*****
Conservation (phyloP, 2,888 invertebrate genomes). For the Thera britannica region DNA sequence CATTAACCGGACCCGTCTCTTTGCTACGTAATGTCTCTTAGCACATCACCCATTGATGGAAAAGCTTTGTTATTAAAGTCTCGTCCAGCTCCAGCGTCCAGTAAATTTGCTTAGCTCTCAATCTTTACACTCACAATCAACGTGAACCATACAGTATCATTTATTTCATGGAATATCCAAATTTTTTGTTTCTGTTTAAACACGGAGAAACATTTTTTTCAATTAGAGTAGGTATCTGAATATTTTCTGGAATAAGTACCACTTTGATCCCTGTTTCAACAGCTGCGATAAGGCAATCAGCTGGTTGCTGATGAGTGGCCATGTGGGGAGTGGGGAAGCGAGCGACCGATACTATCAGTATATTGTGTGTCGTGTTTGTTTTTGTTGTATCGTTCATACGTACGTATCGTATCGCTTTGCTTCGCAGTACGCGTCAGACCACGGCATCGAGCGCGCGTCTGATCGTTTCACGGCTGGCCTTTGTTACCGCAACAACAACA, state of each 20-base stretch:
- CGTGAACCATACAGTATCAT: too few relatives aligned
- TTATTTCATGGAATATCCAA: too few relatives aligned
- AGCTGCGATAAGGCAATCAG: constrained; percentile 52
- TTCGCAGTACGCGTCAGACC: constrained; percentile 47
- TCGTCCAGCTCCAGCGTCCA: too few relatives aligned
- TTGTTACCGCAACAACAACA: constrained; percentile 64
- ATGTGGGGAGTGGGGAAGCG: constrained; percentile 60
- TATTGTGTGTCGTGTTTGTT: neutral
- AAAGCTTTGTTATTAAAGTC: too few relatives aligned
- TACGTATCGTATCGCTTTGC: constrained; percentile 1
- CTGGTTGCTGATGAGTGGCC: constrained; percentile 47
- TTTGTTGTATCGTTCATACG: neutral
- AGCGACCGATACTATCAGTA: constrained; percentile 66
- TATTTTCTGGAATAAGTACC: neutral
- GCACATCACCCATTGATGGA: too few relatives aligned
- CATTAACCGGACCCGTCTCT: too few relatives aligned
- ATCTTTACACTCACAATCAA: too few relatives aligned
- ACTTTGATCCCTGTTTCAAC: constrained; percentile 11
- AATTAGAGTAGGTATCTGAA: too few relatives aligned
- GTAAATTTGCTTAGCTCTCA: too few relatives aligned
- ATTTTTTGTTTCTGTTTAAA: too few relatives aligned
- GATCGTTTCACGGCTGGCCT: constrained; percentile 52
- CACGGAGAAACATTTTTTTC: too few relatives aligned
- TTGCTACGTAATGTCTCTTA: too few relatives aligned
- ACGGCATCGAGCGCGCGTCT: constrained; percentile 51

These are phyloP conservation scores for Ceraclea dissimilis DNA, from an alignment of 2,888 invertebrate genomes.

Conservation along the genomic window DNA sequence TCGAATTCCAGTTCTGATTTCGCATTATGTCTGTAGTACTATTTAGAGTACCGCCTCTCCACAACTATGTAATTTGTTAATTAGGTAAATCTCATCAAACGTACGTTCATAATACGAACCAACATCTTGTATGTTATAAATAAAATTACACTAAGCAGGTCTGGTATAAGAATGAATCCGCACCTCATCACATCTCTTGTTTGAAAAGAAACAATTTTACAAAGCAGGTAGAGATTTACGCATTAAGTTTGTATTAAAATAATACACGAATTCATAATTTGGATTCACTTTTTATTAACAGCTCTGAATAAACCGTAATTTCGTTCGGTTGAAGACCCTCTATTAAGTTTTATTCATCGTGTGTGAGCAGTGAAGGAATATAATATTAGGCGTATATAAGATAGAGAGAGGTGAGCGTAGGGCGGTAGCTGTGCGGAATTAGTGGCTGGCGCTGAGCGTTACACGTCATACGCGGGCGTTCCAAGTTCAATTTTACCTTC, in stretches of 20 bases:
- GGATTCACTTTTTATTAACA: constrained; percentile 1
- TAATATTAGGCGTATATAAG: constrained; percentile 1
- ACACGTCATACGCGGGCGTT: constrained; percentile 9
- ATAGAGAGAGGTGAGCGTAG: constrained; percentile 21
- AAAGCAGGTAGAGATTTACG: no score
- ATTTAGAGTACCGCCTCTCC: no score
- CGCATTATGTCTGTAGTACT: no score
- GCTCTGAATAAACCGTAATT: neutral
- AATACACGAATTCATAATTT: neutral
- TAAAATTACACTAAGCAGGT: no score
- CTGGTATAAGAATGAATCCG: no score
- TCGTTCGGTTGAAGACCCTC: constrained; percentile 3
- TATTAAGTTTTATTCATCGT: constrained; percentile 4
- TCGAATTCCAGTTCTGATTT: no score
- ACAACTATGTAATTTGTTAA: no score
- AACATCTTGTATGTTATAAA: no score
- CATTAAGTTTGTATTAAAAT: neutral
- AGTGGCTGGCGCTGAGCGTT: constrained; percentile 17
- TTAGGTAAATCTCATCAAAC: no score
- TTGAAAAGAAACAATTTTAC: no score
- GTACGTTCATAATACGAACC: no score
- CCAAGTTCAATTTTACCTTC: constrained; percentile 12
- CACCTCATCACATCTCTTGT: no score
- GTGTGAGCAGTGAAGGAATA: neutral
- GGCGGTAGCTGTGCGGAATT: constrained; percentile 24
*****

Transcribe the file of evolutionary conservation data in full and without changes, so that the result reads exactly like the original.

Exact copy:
Conservation (phyloP, 2,888 invertebrate genomes). For the Thera britannica region DNA sequence CATTAACCGGACCCGTCTCTTTGCTACGTAATGTCTCTTAGCACATCACCCATTGATGGAAAAGCTTTGTTATTAAAGTCTCGTCCAGCTCCAGCGTCCAGTAAATTTGCTTAGCTCTCAATCTTTACACTCACAATCAACGTGAACCATACAGTATCATTTATTTCATGGAATATCCAAATTTTTTGTTTCTGTTTAAACACGGAGAAACATTTTTTTCAATTAGAGTAGGTATCTGAATATTTTCTGGAATAAGTACCACTTTGATCCCTGTTTCAACAGCTGCGATAAGGCAATCAGCTGGTTGCTGATGAGTGGCCATGTGGGGAGTGGGGAAGCGAGCGACCGATACTATCAGTATATTGTGTGTCGTGTTTGTTTTTGTTGTATCGTTCATACGTACGTATCGTATCGCTTTGCTTCGCAGTACGCGTCAGACCACGGCATCGAGCGCGCGTCTGATCGTTTCACGGCTGGCCTTTGTTACCGCAACAACAACA, state of each 20-base stretch:
- CGTGAACCATACAGTATCAT: too few relatives aligned
- TTATTTCATGGAATATCCAA: too few relatives aligned
- AGCTGCGATAAGGCAATCAG: constrained; percentile 52
- TTCGCAGTACGCGTCAGACC: constrained; percentile 47
- TCGTCCAGCTCCAGCGTCCA: too few relatives aligned
- TTGTTACCGCAACAACAACA: constrained; percentile 64
- ATGTGGGGAGTGGGGAAGCG: constrained; percentile 60
- TATTGTGTGTCGTGTTTGTT: neutral
- AAAGCTTTGTTATTAAAGTC: too few relatives aligned
- TACGTATCGTATCGCTTTGC: constrained; percentile 1
- CTGGTTGCTGATGAGTGGCC: constrained; percentile 47
- TTTGTTGTATCGTTCATACG: neutral
- AGCGACCGATACTATCAGTA: constrained; percentile 66
- TATTTTCTGGAATAAGTACC: neutral
- GCACATCACCCATTGATGGA: too few relatives aligned
- CATTAACCGGACCCGTCTCT: too few relatives aligned
- ATCTTTACACTCACAATCAA: too few relatives aligned
- ACTTTGATCCCTGTTTCAAC: constrained; percentile 11
- AATTAGAGTAGGTATCTGAA: too few relatives aligned
- GTAAATTTGCTTAGCTCTCA: too few relatives aligned
- ATTTTTTGTTTCTGTTTAAA: too few relatives aligned
- GATCGTTTCACGGCTGGCCT: constrained; percentile 52
- CACGGAGAAACATTTTTTTC: too few relatives aligned
- TTGCTACGTAATGTCTCTTA: too few relatives aligned
- ACGGCATCGAGCGCGCGTCT: constrained; percentile 51

These are phyloP conservation scores for Ceraclea dissimilis DNA, from an alignment of 2,888 invertebrate genomes.

Conservation along the genomic window DNA sequence TCGAATTCCAGTTCTGATTTCGCATTATGTCTGTAGTACTATTTAGAGTACCGCCTCTCCACAACTATGTAATTTGTTAATTAGGTAAATCTCATCAAACGTACGTTCATAATACGAACCAACATCTTGTATGTTATAAATAAAATTACACTAAGCAGGTCTGGTATAAGAATGAATCCGCACCTCATCACATCTCTTGTTTGAAAAGAAACAATTTTACAAAGCAGGTAGAGATTTACGCATTAAGTTTGTATTAAAATAATACACGAATTCATAATTTGGATTCACTTTTTATTAACAGCTCTGAATAAACCGTAATTTCGTTCGGTTGAAGACCCTCTATTAAGTTTTATTCATCGTGTGTGAGCAGTGAAGGAATATAATATTAGGCGTATATAAGATAGAGAGAGGTGAGCGTAGGGCGGTAGCTGTGCGGAATTAGTGGCTGGCGCTGAGCGTTACACGTCATACGCGGGCGTTCCAAGTTCAATTTTACCTTC, in stretches of 20 bases:
- GGATTCACTTTTTATTAACA: constrained; percentile 1
- TAATATTAGGCGTATATAAG: constrained; percentile 1
- ACACGTCATACGCGGGCGTT: constrained; percentile 9
- ATAGAGAGAGGTGAGCGTAG: constrained; percentile 21
- AAAGCAGGTAGAGATTTACG: no score
- ATTTAGAGTACCGCCTCTCC: no score
- CGCATTATGTCTGTAGTACT: no score
- GCTCTGAATAAACCGTAATT: neutral
- AATACACGAATTCATAATTT: neutral
- TAAAATTACACTAAGCAGGT: no score
- CTGGTATAAGAATGAATCCG: no score
- TCGTTCGGTTGAAGACCCTC: constrained; percentile 3
- TATTAAGTTTTATTCATCGT: constrained; percentile 4
- TCGAATTCCAGTTCTGATTT: no score
- ACAACTATGTAATTTGTTAA: no score
- AACATCTTGTATGTTATAAA: no score
- CATTAAGTTTGTATTAAAAT: neutral
- AGTGGCTGGCGCTGAGCGTT: constrained; percentile 17
- TTAGGTAAATCTCATCAAAC: no score
- TTGAAAAGAAACAATTTTAC: no score
- GTACGTTCATAATACGAACC: no score
- CCAAGTTCAATTTTACCTTC: constrained; percentile 12
- CACCTCATCACATCTCTTGT: no score
- GTGTGAGCAGTGAAGGAATA: neutral
- GGCGGTAGCTGTGCGGAATT: constrained; percentile 24